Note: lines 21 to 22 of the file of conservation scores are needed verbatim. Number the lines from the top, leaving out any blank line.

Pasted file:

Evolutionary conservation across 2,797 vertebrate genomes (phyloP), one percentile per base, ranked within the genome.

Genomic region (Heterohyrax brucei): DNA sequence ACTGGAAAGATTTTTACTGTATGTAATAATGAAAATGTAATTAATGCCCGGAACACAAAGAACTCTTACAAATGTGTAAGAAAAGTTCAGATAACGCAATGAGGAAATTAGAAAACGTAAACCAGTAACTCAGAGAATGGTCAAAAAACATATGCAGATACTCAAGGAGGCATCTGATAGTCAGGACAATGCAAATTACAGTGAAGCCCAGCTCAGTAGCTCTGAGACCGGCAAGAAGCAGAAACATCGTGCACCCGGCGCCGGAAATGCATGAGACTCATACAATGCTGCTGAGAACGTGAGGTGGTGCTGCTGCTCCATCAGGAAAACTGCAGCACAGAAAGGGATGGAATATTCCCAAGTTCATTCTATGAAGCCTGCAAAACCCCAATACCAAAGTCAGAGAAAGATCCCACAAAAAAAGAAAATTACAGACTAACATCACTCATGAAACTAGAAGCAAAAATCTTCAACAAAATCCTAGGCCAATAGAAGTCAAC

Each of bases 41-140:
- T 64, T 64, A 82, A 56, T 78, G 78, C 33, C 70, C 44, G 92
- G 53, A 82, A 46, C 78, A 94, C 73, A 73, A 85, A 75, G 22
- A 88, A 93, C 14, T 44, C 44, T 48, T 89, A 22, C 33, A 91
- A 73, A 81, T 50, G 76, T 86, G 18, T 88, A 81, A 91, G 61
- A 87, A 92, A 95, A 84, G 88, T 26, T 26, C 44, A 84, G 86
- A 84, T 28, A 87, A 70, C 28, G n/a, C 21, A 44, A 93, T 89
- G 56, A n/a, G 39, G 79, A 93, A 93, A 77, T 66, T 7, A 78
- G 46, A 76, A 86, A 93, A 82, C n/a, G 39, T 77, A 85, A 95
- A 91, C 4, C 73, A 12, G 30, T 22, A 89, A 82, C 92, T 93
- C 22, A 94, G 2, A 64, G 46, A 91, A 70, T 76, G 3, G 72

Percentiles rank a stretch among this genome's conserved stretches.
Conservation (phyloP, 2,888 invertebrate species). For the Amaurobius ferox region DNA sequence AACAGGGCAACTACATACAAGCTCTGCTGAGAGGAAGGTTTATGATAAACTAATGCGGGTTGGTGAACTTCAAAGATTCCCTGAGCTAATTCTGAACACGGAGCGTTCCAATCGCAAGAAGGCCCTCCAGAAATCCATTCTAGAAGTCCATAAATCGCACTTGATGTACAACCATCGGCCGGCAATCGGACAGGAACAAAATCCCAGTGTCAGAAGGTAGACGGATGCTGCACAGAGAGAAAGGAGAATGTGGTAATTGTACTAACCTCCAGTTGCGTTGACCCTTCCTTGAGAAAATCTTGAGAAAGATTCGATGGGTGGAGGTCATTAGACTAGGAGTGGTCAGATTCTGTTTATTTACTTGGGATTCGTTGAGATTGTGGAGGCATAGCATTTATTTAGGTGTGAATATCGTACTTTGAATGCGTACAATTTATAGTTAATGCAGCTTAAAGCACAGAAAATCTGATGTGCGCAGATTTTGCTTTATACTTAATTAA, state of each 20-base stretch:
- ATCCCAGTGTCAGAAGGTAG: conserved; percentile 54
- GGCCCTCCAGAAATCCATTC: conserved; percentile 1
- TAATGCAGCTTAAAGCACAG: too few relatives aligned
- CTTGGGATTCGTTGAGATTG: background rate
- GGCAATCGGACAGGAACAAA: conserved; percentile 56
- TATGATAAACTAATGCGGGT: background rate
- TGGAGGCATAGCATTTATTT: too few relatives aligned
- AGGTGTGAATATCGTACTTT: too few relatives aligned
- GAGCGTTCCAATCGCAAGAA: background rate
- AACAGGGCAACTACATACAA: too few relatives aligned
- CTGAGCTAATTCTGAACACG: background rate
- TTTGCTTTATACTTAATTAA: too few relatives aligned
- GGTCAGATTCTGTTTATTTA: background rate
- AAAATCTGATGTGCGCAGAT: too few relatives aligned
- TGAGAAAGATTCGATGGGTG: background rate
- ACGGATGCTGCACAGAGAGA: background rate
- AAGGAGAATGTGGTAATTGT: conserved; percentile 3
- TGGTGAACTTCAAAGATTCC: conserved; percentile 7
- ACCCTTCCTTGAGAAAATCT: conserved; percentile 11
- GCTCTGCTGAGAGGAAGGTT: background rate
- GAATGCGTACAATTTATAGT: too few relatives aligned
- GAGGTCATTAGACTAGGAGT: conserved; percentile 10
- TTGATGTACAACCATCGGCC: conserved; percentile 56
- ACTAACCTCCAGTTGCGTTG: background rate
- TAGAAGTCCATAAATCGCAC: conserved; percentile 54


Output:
- TATGATAAACTAATGCGGGT: background rate
- TGGAGGCATAGCATTTATTT: too few relatives aligned